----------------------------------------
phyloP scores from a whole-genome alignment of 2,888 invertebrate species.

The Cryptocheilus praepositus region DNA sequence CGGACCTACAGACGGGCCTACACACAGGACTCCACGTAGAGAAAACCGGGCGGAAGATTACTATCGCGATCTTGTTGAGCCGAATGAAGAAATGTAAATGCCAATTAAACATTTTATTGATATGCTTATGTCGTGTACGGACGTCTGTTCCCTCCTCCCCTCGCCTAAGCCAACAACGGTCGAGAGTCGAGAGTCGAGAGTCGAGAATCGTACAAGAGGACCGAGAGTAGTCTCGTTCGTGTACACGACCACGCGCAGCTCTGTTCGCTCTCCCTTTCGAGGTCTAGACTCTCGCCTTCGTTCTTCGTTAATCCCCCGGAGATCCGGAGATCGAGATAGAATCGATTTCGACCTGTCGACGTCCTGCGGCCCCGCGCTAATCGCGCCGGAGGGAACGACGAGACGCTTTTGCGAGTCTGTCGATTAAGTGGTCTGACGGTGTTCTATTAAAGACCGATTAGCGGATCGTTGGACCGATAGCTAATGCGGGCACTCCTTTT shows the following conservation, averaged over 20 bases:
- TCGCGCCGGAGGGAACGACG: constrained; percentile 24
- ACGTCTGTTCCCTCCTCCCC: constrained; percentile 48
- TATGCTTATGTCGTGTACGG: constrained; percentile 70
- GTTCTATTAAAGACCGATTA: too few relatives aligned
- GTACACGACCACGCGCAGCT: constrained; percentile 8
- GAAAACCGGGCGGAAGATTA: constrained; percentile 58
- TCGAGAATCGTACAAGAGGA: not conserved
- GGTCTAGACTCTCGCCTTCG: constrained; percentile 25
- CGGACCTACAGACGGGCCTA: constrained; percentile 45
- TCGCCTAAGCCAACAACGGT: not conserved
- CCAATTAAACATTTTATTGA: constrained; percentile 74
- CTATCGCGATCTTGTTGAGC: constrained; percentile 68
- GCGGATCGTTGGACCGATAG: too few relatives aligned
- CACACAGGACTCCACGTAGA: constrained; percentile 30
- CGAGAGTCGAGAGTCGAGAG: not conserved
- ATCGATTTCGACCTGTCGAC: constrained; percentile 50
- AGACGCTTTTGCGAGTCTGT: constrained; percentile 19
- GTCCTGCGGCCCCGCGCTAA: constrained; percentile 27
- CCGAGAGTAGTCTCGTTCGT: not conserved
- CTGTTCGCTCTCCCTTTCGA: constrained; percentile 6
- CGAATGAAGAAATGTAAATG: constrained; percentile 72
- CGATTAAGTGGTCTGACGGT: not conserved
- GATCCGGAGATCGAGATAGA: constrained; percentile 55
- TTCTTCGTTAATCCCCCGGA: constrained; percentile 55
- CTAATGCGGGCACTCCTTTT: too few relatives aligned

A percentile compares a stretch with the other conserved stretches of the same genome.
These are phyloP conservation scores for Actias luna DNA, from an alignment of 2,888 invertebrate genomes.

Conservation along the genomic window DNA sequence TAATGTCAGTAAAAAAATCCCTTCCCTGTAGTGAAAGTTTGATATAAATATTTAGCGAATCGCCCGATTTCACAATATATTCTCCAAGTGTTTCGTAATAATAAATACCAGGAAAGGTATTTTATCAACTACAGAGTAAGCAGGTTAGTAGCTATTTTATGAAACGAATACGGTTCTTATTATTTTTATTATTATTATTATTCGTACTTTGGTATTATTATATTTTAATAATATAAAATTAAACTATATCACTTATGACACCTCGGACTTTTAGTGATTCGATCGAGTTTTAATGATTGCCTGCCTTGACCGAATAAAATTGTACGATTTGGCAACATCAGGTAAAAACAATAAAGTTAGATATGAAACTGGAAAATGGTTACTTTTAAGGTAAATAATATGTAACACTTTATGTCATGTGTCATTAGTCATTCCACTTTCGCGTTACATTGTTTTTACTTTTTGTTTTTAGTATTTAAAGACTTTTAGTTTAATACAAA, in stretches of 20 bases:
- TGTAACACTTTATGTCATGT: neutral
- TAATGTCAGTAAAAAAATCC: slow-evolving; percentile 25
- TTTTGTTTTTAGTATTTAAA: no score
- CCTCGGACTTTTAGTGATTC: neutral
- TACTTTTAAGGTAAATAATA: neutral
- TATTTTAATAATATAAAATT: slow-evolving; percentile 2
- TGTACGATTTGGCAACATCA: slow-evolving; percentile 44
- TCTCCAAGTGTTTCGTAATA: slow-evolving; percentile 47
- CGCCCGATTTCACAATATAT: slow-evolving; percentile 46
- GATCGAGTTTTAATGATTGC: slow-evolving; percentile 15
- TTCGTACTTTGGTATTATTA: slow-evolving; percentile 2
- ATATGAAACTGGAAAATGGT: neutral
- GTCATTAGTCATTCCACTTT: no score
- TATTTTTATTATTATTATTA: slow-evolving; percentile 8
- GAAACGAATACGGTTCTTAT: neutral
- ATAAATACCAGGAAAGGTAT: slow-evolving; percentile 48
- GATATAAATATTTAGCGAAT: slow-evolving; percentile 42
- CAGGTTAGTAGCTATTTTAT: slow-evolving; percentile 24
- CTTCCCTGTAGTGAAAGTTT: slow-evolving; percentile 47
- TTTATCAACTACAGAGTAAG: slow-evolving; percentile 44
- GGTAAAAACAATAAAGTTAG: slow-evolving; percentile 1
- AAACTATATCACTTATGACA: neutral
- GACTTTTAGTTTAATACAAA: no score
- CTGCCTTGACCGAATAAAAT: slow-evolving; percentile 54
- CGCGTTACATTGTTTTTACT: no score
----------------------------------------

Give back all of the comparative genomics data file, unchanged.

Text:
phyloP scores from a whole-genome alignment of 2,888 invertebrate species.

The Cryptocheilus praepositus region DNA sequence CGGACCTACAGACGGGCCTACACACAGGACTCCACGTAGAGAAAACCGGGCGGAAGATTACTATCGCGATCTTGTTGAGCCGAATGAAGAAATGTAAATGCCAATTAAACATTTTATTGATATGCTTATGTCGTGTACGGACGTCTGTTCCCTCCTCCCCTCGCCTAAGCCAACAACGGTCGAGAGTCGAGAGTCGAGAGTCGAGAATCGTACAAGAGGACCGAGAGTAGTCTCGTTCGTGTACACGACCACGCGCAGCTCTGTTCGCTCTCCCTTTCGAGGTCTAGACTCTCGCCTTCGTTCTTCGTTAATCCCCCGGAGATCCGGAGATCGAGATAGAATCGATTTCGACCTGTCGACGTCCTGCGGCCCCGCGCTAATCGCGCCGGAGGGAACGACGAGACGCTTTTGCGAGTCTGTCGATTAAGTGGTCTGACGGTGTTCTATTAAAGACCGATTAGCGGATCGTTGGACCGATAGCTAATGCGGGCACTCCTTTT shows the following conservation, averaged over 20 bases:
- TCGCGCCGGAGGGAACGACG: constrained; percentile 24
- ACGTCTGTTCCCTCCTCCCC: constrained; percentile 48
- TATGCTTATGTCGTGTACGG: constrained; percentile 70
- GTTCTATTAAAGACCGATTA: too few relatives aligned
- GTACACGACCACGCGCAGCT: constrained; percentile 8
- GAAAACCGGGCGGAAGATTA: constrained; percentile 58
- TCGAGAATCGTACAAGAGGA: not conserved
- GGTCTAGACTCTCGCCTTCG: constrained; percentile 25
- CGGACCTACAGACGGGCCTA: constrained; percentile 45
- TCGCCTAAGCCAACAACGGT: not conserved
- CCAATTAAACATTTTATTGA: constrained; percentile 74
- CTATCGCGATCTTGTTGAGC: constrained; percentile 68
- GCGGATCGTTGGACCGATAG: too few relatives aligned
- CACACAGGACTCCACGTAGA: constrained; percentile 30
- CGAGAGTCGAGAGTCGAGAG: not conserved
- ATCGATTTCGACCTGTCGAC: constrained; percentile 50
- AGACGCTTTTGCGAGTCTGT: constrained; percentile 19
- GTCCTGCGGCCCCGCGCTAA: constrained; percentile 27
- CCGAGAGTAGTCTCGTTCGT: not conserved
- CTGTTCGCTCTCCCTTTCGA: constrained; percentile 6
- CGAATGAAGAAATGTAAATG: constrained; percentile 72
- CGATTAAGTGGTCTGACGGT: not conserved
- GATCCGGAGATCGAGATAGA: constrained; percentile 55
- TTCTTCGTTAATCCCCCGGA: constrained; percentile 55
- CTAATGCGGGCACTCCTTTT: too few relatives aligned

A percentile compares a stretch with the other conserved stretches of the same genome.
These are phyloP conservation scores for Actias luna DNA, from an alignment of 2,888 invertebrate genomes.

Conservation along the genomic window DNA sequence TAATGTCAGTAAAAAAATCCCTTCCCTGTAGTGAAAGTTTGATATAAATATTTAGCGAATCGCCCGATTTCACAATATATTCTCCAAGTGTTTCGTAATAATAAATACCAGGAAAGGTATTTTATCAACTACAGAGTAAGCAGGTTAGTAGCTATTTTATGAAACGAATACGGTTCTTATTATTTTTATTATTATTATTATTCGTACTTTGGTATTATTATATTTTAATAATATAAAATTAAACTATATCACTTATGACACCTCGGACTTTTAGTGATTCGATCGAGTTTTAATGATTGCCTGCCTTGACCGAATAAAATTGTACGATTTGGCAACATCAGGTAAAAACAATAAAGTTAGATATGAAACTGGAAAATGGTTACTTTTAAGGTAAATAATATGTAACACTTTATGTCATGTGTCATTAGTCATTCCACTTTCGCGTTACATTGTTTTTACTTTTTGTTTTTAGTATTTAAAGACTTTTAGTTTAATACAAA, in stretches of 20 bases:
- TGTAACACTTTATGTCATGT: neutral
- TAATGTCAGTAAAAAAATCC: slow-evolving; percentile 25
- TTTTGTTTTTAGTATTTAAA: no score
- CCTCGGACTTTTAGTGATTC: neutral
- TACTTTTAAGGTAAATAATA: neutral
- TATTTTAATAATATAAAATT: slow-evolving; percentile 2
- TGTACGATTTGGCAACATCA: slow-evolving; percentile 44
- TCTCCAAGTGTTTCGTAATA: slow-evolving; percentile 47
- CGCCCGATTTCACAATATAT: slow-evolving; percentile 46
- GATCGAGTTTTAATGATTGC: slow-evolving; percentile 15
- TTCGTACTTTGGTATTATTA: slow-evolving; percentile 2
- ATATGAAACTGGAAAATGGT: neutral
- GTCATTAGTCATTCCACTTT: no score
- TATTTTTATTATTATTATTA: slow-evolving; percentile 8
- GAAACGAATACGGTTCTTAT: neutral
- ATAAATACCAGGAAAGGTAT: slow-evolving; percentile 48
- GATATAAATATTTAGCGAAT: slow-evolving; percentile 42
- CAGGTTAGTAGCTATTTTAT: slow-evolving; percentile 24
- CTTCCCTGTAGTGAAAGTTT: slow-evolving; percentile 47
- TTTATCAACTACAGAGTAAG: slow-evolving; percentile 44
- GGTAAAAACAATAAAGTTAG: slow-evolving; percentile 1
- AAACTATATCACTTATGACA: neutral
- GACTTTTAGTTTAATACAAA: no score
- CTGCCTTGACCGAATAAAAT: slow-evolving; percentile 54
- CGCGTTACATTGTTTTTACT: no score